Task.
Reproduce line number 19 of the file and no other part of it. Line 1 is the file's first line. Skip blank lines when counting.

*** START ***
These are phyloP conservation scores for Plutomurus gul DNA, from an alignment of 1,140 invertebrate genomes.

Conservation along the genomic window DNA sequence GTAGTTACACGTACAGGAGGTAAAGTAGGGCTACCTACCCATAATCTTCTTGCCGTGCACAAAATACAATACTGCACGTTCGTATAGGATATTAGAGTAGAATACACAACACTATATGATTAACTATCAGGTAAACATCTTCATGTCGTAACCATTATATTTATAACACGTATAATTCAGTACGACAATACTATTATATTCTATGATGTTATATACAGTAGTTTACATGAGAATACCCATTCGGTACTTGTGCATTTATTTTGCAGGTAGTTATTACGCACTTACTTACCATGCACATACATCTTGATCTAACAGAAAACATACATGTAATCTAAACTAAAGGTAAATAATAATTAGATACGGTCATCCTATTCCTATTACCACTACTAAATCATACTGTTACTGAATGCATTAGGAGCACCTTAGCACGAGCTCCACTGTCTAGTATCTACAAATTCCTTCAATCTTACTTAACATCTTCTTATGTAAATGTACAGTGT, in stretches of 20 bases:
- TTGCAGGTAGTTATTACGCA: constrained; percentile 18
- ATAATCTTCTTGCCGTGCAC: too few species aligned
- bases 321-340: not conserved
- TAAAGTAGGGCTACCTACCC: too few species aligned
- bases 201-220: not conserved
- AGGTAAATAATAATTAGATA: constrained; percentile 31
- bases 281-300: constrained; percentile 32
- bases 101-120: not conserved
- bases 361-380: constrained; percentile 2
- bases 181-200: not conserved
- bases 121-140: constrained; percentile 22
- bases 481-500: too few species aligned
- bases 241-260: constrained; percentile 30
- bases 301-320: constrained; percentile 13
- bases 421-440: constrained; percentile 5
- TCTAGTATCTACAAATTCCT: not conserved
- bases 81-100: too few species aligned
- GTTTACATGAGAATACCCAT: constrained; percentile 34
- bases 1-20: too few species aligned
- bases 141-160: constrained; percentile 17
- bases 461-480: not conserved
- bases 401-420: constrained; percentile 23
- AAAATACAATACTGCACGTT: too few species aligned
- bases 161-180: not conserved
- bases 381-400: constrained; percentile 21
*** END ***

- bases 81-100: too few species aligned